We are independent & ad-supported. We may earn a commission for purchases made through our links.
Advertiser Disclosure
Our website is an independent, advertising-supported platform. We provide our content free of charge to our readers, and to keep it that way, we rely on revenue generated through advertisements and affiliate partnerships. This means that when you click on certain links on our site and make a purchase, we may earn a commission. Learn more.
How We Make Money
We sustain our operations through affiliate commissions and advertising. If you click on an affiliate link and make a purchase, we may receive a commission from the merchant at no additional cost to you. We also display advertisements on our website, which help generate revenue to support our work and keep our content free for readers. Our editorial team operates independently of our advertising and affiliate partnerships to ensure that our content remains unbiased and focused on providing you with the best information and recommendations based on thorough research and honest evaluations. To remain transparent, we’ve provided a list of our current affiliate partners here.

What is the Axillary Nerve?

By Brenda Scott
Updated May 17, 2024
Our promise to you
WiseGeek is dedicated to creating trustworthy, high-quality content that always prioritizes transparency, integrity, and inclusivity above all else. Our ensure that our content creation and review process includes rigorous fact-checking, evidence-based, and continual updates to ensure accuracy and reliability.

Our Promise to you

Founded in 2002, our company has been a trusted resource for readers seeking informative and engaging content. Our dedication to quality remains unwavering—and will never change. We follow a strict editorial policy, ensuring that our content is authored by highly qualified professionals and edited by subject matter experts. This guarantees that everything we publish is objective, accurate, and trustworthy.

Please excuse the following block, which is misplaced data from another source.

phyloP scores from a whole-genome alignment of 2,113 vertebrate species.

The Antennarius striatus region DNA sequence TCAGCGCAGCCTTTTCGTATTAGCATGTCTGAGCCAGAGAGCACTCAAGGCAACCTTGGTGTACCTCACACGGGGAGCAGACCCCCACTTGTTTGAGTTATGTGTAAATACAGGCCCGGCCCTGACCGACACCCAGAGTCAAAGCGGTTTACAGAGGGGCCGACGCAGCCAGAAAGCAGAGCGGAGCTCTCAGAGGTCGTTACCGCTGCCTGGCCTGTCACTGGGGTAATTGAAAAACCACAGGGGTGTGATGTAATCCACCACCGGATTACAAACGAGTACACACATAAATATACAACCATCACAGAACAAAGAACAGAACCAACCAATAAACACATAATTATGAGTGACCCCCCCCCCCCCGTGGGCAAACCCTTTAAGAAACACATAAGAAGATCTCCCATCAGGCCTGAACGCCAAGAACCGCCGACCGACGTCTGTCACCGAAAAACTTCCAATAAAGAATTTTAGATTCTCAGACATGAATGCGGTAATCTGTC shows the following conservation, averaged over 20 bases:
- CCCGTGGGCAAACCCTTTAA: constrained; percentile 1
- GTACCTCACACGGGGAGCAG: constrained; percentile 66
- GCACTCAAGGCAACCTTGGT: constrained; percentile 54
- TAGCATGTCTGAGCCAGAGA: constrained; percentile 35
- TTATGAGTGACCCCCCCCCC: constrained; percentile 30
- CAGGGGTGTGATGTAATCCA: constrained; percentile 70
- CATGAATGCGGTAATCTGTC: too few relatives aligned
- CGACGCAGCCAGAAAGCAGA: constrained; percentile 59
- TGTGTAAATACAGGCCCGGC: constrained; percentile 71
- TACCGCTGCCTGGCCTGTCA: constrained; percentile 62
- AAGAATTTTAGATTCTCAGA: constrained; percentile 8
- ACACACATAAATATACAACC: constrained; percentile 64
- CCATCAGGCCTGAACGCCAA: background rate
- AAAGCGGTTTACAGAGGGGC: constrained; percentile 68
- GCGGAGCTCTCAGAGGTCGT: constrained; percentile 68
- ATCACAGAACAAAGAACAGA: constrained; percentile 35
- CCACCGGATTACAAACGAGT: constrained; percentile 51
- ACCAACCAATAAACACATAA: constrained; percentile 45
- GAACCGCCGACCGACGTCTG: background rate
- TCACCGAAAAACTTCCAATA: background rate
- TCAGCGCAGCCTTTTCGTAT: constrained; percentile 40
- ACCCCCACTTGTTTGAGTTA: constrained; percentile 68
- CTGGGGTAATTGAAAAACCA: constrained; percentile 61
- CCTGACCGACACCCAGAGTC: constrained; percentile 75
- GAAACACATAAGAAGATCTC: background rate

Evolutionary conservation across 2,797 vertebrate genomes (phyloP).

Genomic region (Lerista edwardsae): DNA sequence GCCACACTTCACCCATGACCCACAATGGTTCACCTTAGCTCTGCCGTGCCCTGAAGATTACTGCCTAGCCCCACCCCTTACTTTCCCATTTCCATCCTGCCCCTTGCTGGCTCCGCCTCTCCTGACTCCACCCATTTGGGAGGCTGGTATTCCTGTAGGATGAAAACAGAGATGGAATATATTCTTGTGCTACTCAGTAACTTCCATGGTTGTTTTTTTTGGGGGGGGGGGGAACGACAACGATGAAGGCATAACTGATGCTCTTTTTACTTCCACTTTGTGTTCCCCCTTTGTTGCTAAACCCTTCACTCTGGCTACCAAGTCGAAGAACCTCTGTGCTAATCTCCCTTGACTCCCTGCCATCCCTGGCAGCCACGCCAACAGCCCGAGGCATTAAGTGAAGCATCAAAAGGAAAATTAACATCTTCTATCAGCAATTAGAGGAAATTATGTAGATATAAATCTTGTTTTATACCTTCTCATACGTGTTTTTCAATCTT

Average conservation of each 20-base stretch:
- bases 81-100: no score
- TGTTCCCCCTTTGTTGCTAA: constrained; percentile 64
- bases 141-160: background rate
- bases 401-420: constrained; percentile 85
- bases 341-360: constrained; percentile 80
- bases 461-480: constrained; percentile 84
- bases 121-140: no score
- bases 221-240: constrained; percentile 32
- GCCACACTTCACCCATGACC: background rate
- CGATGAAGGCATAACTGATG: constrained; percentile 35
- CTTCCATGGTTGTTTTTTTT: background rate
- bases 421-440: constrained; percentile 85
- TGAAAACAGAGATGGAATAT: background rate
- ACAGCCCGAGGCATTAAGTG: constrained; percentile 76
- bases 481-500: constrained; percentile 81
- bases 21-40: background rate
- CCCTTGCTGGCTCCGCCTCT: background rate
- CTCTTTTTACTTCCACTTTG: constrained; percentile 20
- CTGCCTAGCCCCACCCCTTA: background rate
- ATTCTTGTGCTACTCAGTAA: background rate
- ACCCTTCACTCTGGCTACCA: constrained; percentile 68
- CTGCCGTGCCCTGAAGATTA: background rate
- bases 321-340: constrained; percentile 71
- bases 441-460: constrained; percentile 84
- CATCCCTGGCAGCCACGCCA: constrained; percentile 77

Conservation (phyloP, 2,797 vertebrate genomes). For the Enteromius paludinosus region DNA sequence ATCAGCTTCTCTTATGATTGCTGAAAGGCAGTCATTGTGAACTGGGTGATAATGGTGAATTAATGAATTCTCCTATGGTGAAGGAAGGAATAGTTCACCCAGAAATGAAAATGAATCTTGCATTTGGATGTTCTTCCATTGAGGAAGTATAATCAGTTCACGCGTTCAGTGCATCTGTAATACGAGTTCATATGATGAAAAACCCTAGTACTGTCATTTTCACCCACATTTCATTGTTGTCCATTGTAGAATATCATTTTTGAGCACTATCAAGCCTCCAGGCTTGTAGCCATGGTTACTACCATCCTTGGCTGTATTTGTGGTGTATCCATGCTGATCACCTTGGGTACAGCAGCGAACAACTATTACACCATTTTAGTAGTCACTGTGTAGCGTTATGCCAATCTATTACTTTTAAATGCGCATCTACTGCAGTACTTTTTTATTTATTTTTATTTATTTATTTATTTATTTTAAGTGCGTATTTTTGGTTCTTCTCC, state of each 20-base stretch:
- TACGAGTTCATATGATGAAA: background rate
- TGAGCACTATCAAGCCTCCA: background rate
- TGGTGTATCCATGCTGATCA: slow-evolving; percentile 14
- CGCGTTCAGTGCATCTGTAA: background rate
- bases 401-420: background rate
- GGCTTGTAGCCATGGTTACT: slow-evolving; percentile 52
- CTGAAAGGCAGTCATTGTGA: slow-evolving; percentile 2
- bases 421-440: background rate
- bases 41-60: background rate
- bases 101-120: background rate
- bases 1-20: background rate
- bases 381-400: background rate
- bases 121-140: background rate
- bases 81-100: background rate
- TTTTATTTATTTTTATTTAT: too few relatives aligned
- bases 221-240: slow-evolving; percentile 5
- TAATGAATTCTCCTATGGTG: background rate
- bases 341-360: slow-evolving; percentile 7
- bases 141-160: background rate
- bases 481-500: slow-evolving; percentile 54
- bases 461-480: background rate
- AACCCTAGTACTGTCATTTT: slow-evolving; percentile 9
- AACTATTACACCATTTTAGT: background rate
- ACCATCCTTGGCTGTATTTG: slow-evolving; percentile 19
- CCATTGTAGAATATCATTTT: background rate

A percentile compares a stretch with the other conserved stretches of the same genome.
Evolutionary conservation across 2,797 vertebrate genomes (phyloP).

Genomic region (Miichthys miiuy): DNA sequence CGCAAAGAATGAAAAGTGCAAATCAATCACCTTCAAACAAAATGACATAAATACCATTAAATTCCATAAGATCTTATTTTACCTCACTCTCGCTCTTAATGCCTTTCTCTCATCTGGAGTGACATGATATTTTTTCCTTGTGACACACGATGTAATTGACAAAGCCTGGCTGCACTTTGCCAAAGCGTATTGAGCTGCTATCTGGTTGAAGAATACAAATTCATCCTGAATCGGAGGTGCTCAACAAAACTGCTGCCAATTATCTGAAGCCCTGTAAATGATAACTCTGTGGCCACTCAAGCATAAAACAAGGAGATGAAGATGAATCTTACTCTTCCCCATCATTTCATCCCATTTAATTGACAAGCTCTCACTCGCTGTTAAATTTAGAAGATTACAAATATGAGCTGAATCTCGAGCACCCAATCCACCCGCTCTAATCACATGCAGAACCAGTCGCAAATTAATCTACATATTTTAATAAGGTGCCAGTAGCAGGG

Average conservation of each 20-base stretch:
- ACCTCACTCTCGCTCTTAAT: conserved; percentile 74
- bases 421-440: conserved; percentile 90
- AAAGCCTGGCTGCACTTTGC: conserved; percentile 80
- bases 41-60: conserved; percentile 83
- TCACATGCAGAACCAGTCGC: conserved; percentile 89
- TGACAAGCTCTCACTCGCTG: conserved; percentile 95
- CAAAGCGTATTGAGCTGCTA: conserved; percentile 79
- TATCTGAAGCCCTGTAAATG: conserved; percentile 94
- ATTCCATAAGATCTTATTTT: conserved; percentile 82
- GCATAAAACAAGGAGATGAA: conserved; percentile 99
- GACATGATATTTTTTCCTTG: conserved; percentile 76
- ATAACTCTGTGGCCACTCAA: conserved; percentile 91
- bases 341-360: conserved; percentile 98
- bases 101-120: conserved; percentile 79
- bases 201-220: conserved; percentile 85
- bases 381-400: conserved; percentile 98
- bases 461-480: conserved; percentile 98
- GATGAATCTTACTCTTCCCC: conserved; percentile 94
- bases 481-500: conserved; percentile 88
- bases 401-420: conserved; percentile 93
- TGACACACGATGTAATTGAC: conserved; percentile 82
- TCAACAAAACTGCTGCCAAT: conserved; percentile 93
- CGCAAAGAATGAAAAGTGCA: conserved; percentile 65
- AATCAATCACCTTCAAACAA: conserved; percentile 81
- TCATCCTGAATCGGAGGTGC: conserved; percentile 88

Over the years, we've refined our approach to cover a wide range of topics, providing readers with reliable and practical advice to enhance their knowledge and skills. That's why millions of readers turn to us each year. Join us in celebrating the joy of learning, guided by standards you can trust.

Editorial Standards

At WiseGeek, we are committed to creating content that you can trust. Our editorial process is designed to ensure that every piece of content we publish is accurate, reliable, and informative.

Our team of experienced writers and editors follows a strict set of guidelines to ensure the highest quality content. We conduct thorough research, fact-check all information, and rely on credible sources to back up our claims. Our content is reviewed by subject-matter experts to ensure accuracy and clarity.

We believe in transparency and maintain editorial independence from our advertisers. Our team does not receive direct compensation from advertisers, allowing us to create unbiased content that prioritizes your interests.

The axillary nerve is part of the human peripheral nervous system, the system of nerves which carries messages from the brain and spinal cord to other parts of the body. The axillary branches off the posterior Brachial plexus, a group of nerves in the lower neck, and enters the shoulder at the level of the armpit. It carries motor fibers to the deltoid and teres minor muscles, located in the shoulder and rotator cuff respectively, as well as sensory fibers to the shoulder and upper arm. It is also responsible for carrying sensory information from the shoulder back to the brain. The axillary is the only nerve performing these functions for the deltoid muscle.